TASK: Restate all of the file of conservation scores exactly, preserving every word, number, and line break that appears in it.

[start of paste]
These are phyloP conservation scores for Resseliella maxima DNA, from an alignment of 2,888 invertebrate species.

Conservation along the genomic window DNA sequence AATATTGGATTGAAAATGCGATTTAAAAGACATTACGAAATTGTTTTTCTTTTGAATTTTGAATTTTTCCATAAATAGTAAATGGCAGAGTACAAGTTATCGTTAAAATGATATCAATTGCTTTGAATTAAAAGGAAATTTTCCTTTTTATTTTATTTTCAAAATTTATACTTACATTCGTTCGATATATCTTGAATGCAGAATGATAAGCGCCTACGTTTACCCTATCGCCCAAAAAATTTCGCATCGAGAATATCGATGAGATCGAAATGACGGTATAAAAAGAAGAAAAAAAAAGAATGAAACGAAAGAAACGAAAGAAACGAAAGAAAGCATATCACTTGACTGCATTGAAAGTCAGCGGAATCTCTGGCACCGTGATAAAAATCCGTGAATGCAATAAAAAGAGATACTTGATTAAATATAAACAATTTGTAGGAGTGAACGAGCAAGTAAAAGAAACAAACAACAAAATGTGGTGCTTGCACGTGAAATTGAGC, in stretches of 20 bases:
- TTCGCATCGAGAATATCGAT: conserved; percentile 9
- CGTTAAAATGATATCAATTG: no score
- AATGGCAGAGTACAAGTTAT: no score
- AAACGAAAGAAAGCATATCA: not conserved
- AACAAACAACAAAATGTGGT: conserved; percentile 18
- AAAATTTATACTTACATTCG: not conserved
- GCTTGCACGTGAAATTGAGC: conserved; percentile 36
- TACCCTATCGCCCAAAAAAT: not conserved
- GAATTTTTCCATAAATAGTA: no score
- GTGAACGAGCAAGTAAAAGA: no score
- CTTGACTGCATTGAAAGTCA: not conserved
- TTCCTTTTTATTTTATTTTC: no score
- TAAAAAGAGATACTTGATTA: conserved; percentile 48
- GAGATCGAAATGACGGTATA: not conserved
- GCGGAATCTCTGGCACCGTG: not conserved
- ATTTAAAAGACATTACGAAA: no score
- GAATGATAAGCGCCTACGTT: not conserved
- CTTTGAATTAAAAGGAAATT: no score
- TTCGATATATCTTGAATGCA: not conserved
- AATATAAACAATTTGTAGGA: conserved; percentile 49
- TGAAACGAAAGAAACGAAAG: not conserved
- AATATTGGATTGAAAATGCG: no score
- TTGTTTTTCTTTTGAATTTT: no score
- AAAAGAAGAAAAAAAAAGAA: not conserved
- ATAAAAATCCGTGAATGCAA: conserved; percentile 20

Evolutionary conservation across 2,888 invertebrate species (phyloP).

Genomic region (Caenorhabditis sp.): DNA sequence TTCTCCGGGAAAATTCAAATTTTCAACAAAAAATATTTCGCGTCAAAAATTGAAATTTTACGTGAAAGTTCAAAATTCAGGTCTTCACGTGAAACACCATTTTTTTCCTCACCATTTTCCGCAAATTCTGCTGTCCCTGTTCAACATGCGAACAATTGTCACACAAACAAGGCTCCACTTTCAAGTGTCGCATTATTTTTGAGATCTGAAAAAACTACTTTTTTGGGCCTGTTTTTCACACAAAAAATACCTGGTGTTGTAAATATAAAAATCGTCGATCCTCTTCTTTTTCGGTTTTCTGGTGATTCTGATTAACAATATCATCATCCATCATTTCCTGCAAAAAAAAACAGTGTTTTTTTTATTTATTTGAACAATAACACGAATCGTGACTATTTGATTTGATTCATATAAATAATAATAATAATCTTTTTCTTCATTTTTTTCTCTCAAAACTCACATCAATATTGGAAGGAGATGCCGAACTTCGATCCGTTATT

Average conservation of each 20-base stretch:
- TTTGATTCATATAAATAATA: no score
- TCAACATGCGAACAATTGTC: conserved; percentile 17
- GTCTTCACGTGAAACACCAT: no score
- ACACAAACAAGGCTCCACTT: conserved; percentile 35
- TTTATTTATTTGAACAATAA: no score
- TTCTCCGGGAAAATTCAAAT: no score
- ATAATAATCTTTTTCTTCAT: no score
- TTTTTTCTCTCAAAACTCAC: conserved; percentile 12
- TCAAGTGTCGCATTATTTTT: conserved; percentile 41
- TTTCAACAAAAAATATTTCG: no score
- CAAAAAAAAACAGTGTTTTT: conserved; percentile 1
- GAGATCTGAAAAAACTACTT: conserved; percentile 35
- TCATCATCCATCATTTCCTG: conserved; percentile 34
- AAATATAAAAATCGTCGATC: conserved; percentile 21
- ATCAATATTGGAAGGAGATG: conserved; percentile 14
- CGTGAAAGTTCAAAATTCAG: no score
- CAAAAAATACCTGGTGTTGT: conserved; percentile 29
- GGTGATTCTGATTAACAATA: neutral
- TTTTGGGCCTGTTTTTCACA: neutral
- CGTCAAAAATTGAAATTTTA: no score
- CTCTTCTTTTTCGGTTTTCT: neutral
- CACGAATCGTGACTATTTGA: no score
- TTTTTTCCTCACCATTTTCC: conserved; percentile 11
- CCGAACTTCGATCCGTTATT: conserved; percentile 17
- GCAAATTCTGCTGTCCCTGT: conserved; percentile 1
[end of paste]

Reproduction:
These are phyloP conservation scores for Resseliella maxima DNA, from an alignment of 2,888 invertebrate species.

Conservation along the genomic window DNA sequence AATATTGGATTGAAAATGCGATTTAAAAGACATTACGAAATTGTTTTTCTTTTGAATTTTGAATTTTTCCATAAATAGTAAATGGCAGAGTACAAGTTATCGTTAAAATGATATCAATTGCTTTGAATTAAAAGGAAATTTTCCTTTTTATTTTATTTTCAAAATTTATACTTACATTCGTTCGATATATCTTGAATGCAGAATGATAAGCGCCTACGTTTACCCTATCGCCCAAAAAATTTCGCATCGAGAATATCGATGAGATCGAAATGACGGTATAAAAAGAAGAAAAAAAAAGAATGAAACGAAAGAAACGAAAGAAACGAAAGAAAGCATATCACTTGACTGCATTGAAAGTCAGCGGAATCTCTGGCACCGTGATAAAAATCCGTGAATGCAATAAAAAGAGATACTTGATTAAATATAAACAATTTGTAGGAGTGAACGAGCAAGTAAAAGAAACAAACAACAAAATGTGGTGCTTGCACGTGAAATTGAGC, in stretches of 20 bases:
- TTCGCATCGAGAATATCGAT: conserved; percentile 9
- CGTTAAAATGATATCAATTG: no score
- AATGGCAGAGTACAAGTTAT: no score
- AAACGAAAGAAAGCATATCA: not conserved
- AACAAACAACAAAATGTGGT: conserved; percentile 18
- AAAATTTATACTTACATTCG: not conserved
- GCTTGCACGTGAAATTGAGC: conserved; percentile 36
- TACCCTATCGCCCAAAAAAT: not conserved
- GAATTTTTCCATAAATAGTA: no score
- GTGAACGAGCAAGTAAAAGA: no score
- CTTGACTGCATTGAAAGTCA: not conserved
- TTCCTTTTTATTTTATTTTC: no score
- TAAAAAGAGATACTTGATTA: conserved; percentile 48
- GAGATCGAAATGACGGTATA: not conserved
- GCGGAATCTCTGGCACCGTG: not conserved
- ATTTAAAAGACATTACGAAA: no score
- GAATGATAAGCGCCTACGTT: not conserved
- CTTTGAATTAAAAGGAAATT: no score
- TTCGATATATCTTGAATGCA: not conserved
- AATATAAACAATTTGTAGGA: conserved; percentile 49
- TGAAACGAAAGAAACGAAAG: not conserved
- AATATTGGATTGAAAATGCG: no score
- TTGTTTTTCTTTTGAATTTT: no score
- AAAAGAAGAAAAAAAAAGAA: not conserved
- ATAAAAATCCGTGAATGCAA: conserved; percentile 20

Evolutionary conservation across 2,888 invertebrate species (phyloP).

Genomic region (Caenorhabditis sp.): DNA sequence TTCTCCGGGAAAATTCAAATTTTCAACAAAAAATATTTCGCGTCAAAAATTGAAATTTTACGTGAAAGTTCAAAATTCAGGTCTTCACGTGAAACACCATTTTTTTCCTCACCATTTTCCGCAAATTCTGCTGTCCCTGTTCAACATGCGAACAATTGTCACACAAACAAGGCTCCACTTTCAAGTGTCGCATTATTTTTGAGATCTGAAAAAACTACTTTTTTGGGCCTGTTTTTCACACAAAAAATACCTGGTGTTGTAAATATAAAAATCGTCGATCCTCTTCTTTTTCGGTTTTCTGGTGATTCTGATTAACAATATCATCATCCATCATTTCCTGCAAAAAAAAACAGTGTTTTTTTTATTTATTTGAACAATAACACGAATCGTGACTATTTGATTTGATTCATATAAATAATAATAATAATCTTTTTCTTCATTTTTTTCTCTCAAAACTCACATCAATATTGGAAGGAGATGCCGAACTTCGATCCGTTATT

Average conservation of each 20-base stretch:
- TTTGATTCATATAAATAATA: no score
- TCAACATGCGAACAATTGTC: conserved; percentile 17
- GTCTTCACGTGAAACACCAT: no score
- ACACAAACAAGGCTCCACTT: conserved; percentile 35
- TTTATTTATTTGAACAATAA: no score
- TTCTCCGGGAAAATTCAAAT: no score
- ATAATAATCTTTTTCTTCAT: no score
- TTTTTTCTCTCAAAACTCAC: conserved; percentile 12
- TCAAGTGTCGCATTATTTTT: conserved; percentile 41
- TTTCAACAAAAAATATTTCG: no score
- CAAAAAAAAACAGTGTTTTT: conserved; percentile 1
- GAGATCTGAAAAAACTACTT: conserved; percentile 35
- TCATCATCCATCATTTCCTG: conserved; percentile 34
- AAATATAAAAATCGTCGATC: conserved; percentile 21
- ATCAATATTGGAAGGAGATG: conserved; percentile 14
- CGTGAAAGTTCAAAATTCAG: no score
- CAAAAAATACCTGGTGTTGT: conserved; percentile 29
- GGTGATTCTGATTAACAATA: neutral
- TTTTGGGCCTGTTTTTCACA: neutral
- CGTCAAAAATTGAAATTTTA: no score
- CTCTTCTTTTTCGGTTTTCT: neutral
- CACGAATCGTGACTATTTGA: no score
- TTTTTTCCTCACCATTTTCC: conserved; percentile 11
- CCGAACTTCGATCCGTTATT: conserved; percentile 17
- GCAAATTCTGCTGTCCCTGT: conserved; percentile 1